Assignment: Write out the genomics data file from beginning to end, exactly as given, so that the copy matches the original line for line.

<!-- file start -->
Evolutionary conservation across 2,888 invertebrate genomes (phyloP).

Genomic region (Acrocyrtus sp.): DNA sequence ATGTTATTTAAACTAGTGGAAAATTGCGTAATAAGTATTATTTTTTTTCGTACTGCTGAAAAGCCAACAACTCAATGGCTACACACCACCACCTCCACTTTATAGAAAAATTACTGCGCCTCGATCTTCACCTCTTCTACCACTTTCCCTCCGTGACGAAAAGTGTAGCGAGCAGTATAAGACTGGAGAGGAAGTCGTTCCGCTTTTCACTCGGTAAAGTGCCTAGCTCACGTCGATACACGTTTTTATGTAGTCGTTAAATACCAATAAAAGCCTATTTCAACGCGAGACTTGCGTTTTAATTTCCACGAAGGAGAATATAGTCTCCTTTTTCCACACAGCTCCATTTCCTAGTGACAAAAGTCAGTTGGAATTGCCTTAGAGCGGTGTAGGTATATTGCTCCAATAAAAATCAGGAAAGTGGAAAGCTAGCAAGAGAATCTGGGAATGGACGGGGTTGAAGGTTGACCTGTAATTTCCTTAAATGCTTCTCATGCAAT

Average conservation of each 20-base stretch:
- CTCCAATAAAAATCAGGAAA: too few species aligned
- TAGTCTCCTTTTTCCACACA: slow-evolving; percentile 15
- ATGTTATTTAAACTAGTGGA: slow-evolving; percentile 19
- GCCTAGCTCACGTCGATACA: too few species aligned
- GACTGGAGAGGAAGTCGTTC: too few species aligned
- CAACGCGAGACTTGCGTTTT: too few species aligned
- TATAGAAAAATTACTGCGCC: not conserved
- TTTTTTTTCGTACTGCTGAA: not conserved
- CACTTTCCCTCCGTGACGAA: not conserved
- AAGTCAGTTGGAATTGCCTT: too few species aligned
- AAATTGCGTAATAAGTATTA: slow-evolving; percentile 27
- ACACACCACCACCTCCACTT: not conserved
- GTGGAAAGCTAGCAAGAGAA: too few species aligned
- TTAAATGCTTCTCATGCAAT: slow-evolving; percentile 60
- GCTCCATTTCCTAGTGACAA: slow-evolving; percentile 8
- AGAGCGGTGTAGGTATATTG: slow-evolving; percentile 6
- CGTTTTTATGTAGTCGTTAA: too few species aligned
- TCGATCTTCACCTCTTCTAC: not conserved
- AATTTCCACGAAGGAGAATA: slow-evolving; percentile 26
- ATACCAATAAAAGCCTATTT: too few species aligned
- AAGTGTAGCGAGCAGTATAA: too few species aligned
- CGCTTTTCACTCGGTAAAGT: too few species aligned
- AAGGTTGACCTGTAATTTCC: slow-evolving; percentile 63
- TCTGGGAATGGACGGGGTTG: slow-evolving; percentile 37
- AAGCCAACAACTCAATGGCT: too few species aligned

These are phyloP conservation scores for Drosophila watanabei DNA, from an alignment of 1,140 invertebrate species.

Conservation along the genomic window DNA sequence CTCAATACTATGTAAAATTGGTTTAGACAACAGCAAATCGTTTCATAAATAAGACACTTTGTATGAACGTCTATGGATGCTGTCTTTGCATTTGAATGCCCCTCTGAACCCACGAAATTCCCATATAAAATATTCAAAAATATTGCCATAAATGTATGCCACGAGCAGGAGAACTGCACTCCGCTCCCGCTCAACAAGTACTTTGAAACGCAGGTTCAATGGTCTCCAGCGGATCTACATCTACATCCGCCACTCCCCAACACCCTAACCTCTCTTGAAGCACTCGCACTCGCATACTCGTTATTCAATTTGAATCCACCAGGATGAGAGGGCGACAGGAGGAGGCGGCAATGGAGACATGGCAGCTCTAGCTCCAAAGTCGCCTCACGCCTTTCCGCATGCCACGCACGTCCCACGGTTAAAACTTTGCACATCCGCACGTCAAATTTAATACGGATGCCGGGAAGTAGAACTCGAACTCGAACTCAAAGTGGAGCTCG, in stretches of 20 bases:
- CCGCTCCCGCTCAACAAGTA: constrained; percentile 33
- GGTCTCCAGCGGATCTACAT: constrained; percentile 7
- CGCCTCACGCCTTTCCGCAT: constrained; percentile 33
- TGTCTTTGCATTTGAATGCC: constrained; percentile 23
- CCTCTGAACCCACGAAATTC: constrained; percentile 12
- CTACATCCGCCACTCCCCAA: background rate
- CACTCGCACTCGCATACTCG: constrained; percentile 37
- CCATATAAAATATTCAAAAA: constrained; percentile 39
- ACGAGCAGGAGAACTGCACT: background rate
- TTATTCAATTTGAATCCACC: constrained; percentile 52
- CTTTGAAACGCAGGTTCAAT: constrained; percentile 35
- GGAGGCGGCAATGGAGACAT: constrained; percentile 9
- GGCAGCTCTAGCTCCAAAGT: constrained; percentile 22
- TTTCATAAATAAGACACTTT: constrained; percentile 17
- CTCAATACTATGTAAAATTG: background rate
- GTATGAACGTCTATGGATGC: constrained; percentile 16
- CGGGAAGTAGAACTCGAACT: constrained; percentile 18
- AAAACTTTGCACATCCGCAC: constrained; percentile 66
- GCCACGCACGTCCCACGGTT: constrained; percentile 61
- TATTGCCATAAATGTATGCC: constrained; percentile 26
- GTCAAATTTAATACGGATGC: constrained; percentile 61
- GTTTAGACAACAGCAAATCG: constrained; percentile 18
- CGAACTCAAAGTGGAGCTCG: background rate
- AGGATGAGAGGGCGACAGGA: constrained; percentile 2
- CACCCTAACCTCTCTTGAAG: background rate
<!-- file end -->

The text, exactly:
Evolutionary conservation across 2,888 invertebrate genomes (phyloP).

Genomic region (Acrocyrtus sp.): DNA sequence ATGTTATTTAAACTAGTGGAAAATTGCGTAATAAGTATTATTTTTTTTCGTACTGCTGAAAAGCCAACAACTCAATGGCTACACACCACCACCTCCACTTTATAGAAAAATTACTGCGCCTCGATCTTCACCTCTTCTACCACTTTCCCTCCGTGACGAAAAGTGTAGCGAGCAGTATAAGACTGGAGAGGAAGTCGTTCCGCTTTTCACTCGGTAAAGTGCCTAGCTCACGTCGATACACGTTTTTATGTAGTCGTTAAATACCAATAAAAGCCTATTTCAACGCGAGACTTGCGTTTTAATTTCCACGAAGGAGAATATAGTCTCCTTTTTCCACACAGCTCCATTTCCTAGTGACAAAAGTCAGTTGGAATTGCCTTAGAGCGGTGTAGGTATATTGCTCCAATAAAAATCAGGAAAGTGGAAAGCTAGCAAGAGAATCTGGGAATGGACGGGGTTGAAGGTTGACCTGTAATTTCCTTAAATGCTTCTCATGCAAT

Average conservation of each 20-base stretch:
- CTCCAATAAAAATCAGGAAA: too few species aligned
- TAGTCTCCTTTTTCCACACA: slow-evolving; percentile 15
- ATGTTATTTAAACTAGTGGA: slow-evolving; percentile 19
- GCCTAGCTCACGTCGATACA: too few species aligned
- GACTGGAGAGGAAGTCGTTC: too few species aligned
- CAACGCGAGACTTGCGTTTT: too few species aligned
- TATAGAAAAATTACTGCGCC: not conserved
- TTTTTTTTCGTACTGCTGAA: not conserved
- CACTTTCCCTCCGTGACGAA: not conserved
- AAGTCAGTTGGAATTGCCTT: too few species aligned
- AAATTGCGTAATAAGTATTA: slow-evolving; percentile 27
- ACACACCACCACCTCCACTT: not conserved
- GTGGAAAGCTAGCAAGAGAA: too few species aligned
- TTAAATGCTTCTCATGCAAT: slow-evolving; percentile 60
- GCTCCATTTCCTAGTGACAA: slow-evolving; percentile 8
- AGAGCGGTGTAGGTATATTG: slow-evolving; percentile 6
- CGTTTTTATGTAGTCGTTAA: too few species aligned
- TCGATCTTCACCTCTTCTAC: not conserved
- AATTTCCACGAAGGAGAATA: slow-evolving; percentile 26
- ATACCAATAAAAGCCTATTT: too few species aligned
- AAGTGTAGCGAGCAGTATAA: too few species aligned
- CGCTTTTCACTCGGTAAAGT: too few species aligned
- AAGGTTGACCTGTAATTTCC: slow-evolving; percentile 63
- TCTGGGAATGGACGGGGTTG: slow-evolving; percentile 37
- AAGCCAACAACTCAATGGCT: too few species aligned

These are phyloP conservation scores for Drosophila watanabei DNA, from an alignment of 1,140 invertebrate species.

Conservation along the genomic window DNA sequence CTCAATACTATGTAAAATTGGTTTAGACAACAGCAAATCGTTTCATAAATAAGACACTTTGTATGAACGTCTATGGATGCTGTCTTTGCATTTGAATGCCCCTCTGAACCCACGAAATTCCCATATAAAATATTCAAAAATATTGCCATAAATGTATGCCACGAGCAGGAGAACTGCACTCCGCTCCCGCTCAACAAGTACTTTGAAACGCAGGTTCAATGGTCTCCAGCGGATCTACATCTACATCCGCCACTCCCCAACACCCTAACCTCTCTTGAAGCACTCGCACTCGCATACTCGTTATTCAATTTGAATCCACCAGGATGAGAGGGCGACAGGAGGAGGCGGCAATGGAGACATGGCAGCTCTAGCTCCAAAGTCGCCTCACGCCTTTCCGCATGCCACGCACGTCCCACGGTTAAAACTTTGCACATCCGCACGTCAAATTTAATACGGATGCCGGGAAGTAGAACTCGAACTCGAACTCAAAGTGGAGCTCG, in stretches of 20 bases:
- CCGCTCCCGCTCAACAAGTA: constrained; percentile 33
- GGTCTCCAGCGGATCTACAT: constrained; percentile 7
- CGCCTCACGCCTTTCCGCAT: constrained; percentile 33
- TGTCTTTGCATTTGAATGCC: constrained; percentile 23
- CCTCTGAACCCACGAAATTC: constrained; percentile 12
- CTACATCCGCCACTCCCCAA: background rate
- CACTCGCACTCGCATACTCG: constrained; percentile 37
- CCATATAAAATATTCAAAAA: constrained; percentile 39
- ACGAGCAGGAGAACTGCACT: background rate
- TTATTCAATTTGAATCCACC: constrained; percentile 52
- CTTTGAAACGCAGGTTCAAT: constrained; percentile 35
- GGAGGCGGCAATGGAGACAT: constrained; percentile 9
- GGCAGCTCTAGCTCCAAAGT: constrained; percentile 22
- TTTCATAAATAAGACACTTT: constrained; percentile 17
- CTCAATACTATGTAAAATTG: background rate
- GTATGAACGTCTATGGATGC: constrained; percentile 16
- CGGGAAGTAGAACTCGAACT: constrained; percentile 18
- AAAACTTTGCACATCCGCAC: constrained; percentile 66
- GCCACGCACGTCCCACGGTT: constrained; percentile 61
- TATTGCCATAAATGTATGCC: constrained; percentile 26
- GTCAAATTTAATACGGATGC: constrained; percentile 61
- GTTTAGACAACAGCAAATCG: constrained; percentile 18
- CGAACTCAAAGTGGAGCTCG: background rate
- AGGATGAGAGGGCGACAGGA: constrained; percentile 2
- CACCCTAACCTCTCTTGAAG: background rate